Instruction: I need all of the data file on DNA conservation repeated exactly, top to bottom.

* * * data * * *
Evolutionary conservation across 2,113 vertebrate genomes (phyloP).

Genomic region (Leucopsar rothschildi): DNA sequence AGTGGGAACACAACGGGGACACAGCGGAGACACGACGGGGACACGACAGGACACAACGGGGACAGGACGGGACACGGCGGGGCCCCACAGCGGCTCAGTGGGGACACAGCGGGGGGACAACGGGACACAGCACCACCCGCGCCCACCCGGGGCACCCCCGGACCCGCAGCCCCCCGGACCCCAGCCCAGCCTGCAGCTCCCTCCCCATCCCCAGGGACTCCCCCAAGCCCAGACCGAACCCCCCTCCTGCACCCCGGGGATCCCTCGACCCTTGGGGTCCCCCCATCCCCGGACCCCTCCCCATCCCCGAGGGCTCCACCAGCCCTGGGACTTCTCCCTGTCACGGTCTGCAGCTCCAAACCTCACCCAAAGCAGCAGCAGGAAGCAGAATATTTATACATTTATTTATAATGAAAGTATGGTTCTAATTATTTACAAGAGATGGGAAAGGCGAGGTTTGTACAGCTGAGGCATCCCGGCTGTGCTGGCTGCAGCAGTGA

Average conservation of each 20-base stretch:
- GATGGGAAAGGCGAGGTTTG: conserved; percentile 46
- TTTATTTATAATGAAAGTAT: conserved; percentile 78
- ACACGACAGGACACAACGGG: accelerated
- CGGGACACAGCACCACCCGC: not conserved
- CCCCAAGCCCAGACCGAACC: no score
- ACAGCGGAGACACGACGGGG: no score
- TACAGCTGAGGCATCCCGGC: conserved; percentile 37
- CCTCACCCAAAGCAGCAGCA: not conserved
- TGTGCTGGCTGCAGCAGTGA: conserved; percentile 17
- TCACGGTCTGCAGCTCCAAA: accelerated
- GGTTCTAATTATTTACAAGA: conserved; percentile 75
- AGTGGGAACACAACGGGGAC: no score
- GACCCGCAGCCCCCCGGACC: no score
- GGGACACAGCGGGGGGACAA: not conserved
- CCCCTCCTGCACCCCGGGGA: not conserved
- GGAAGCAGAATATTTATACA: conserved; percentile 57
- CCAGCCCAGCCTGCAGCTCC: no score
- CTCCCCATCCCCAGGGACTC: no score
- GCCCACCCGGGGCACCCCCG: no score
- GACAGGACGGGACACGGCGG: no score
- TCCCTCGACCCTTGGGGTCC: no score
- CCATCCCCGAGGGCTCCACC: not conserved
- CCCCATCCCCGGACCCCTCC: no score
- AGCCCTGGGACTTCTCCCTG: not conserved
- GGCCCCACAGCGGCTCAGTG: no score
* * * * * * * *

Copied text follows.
Evolutionary conservation across 2,113 vertebrate genomes (phyloP).

Genomic region (Leucopsar rothschildi): DNA sequence AGTGGGAACACAACGGGGACACAGCGGAGACACGACGGGGACACGACAGGACACAACGGGGACAGGACGGGACACGGCGGGGCCCCACAGCGGCTCAGTGGGGACACAGCGGGGGGACAACGGGACACAGCACCACCCGCGCCCACCCGGGGCACCCCCGGACCCGCAGCCCCCCGGACCCCAGCCCAGCCTGCAGCTCCCTCCCCATCCCCAGGGACTCCCCCAAGCCCAGACCGAACCCCCCTCCTGCACCCCGGGGATCCCTCGACCCTTGGGGTCCCCCCATCCCCGGACCCCTCCCCATCCCCGAGGGCTCCACCAGCCCTGGGACTTCTCCCTGTCACGGTCTGCAGCTCCAAACCTCACCCAAAGCAGCAGCAGGAAGCAGAATATTTATACATTTATTTATAATGAAAGTATGGTTCTAATTATTTACAAGAGATGGGAAAGGCGAGGTTTGTACAGCTGAGGCATCCCGGCTGTGCTGGCTGCAGCAGTGA

Average conservation of each 20-base stretch:
- GATGGGAAAGGCGAGGTTTG: conserved; percentile 46
- TTTATTTATAATGAAAGTAT: conserved; percentile 78
- ACACGACAGGACACAACGGG: accelerated
- CGGGACACAGCACCACCCGC: not conserved
- CCCCAAGCCCAGACCGAACC: no score
- ACAGCGGAGACACGACGGGG: no score
- TACAGCTGAGGCATCCCGGC: conserved; percentile 37
- CCTCACCCAAAGCAGCAGCA: not conserved
- TGTGCTGGCTGCAGCAGTGA: conserved; percentile 17
- TCACGGTCTGCAGCTCCAAA: accelerated
- GGTTCTAATTATTTACAAGA: conserved; percentile 75
- AGTGGGAACACAACGGGGAC: no score
- GACCCGCAGCCCCCCGGACC: no score
- GGGACACAGCGGGGGGACAA: not conserved
- CCCCTCCTGCACCCCGGGGA: not conserved
- GGAAGCAGAATATTTATACA: conserved; percentile 57
- CCAGCCCAGCCTGCAGCTCC: no score
- CTCCCCATCCCCAGGGACTC: no score
- GCCCACCCGGGGCACCCCCG: no score
- GACAGGACGGGACACGGCGG: no score
- TCCCTCGACCCTTGGGGTCC: no score
- CCATCCCCGAGGGCTCCACC: not conserved
- CCCCATCCCCGGACCCCTCC: no score
- AGCCCTGGGACTTCTCCCTG: not conserved
- GGCCCCACAGCGGCTCAGTG: no score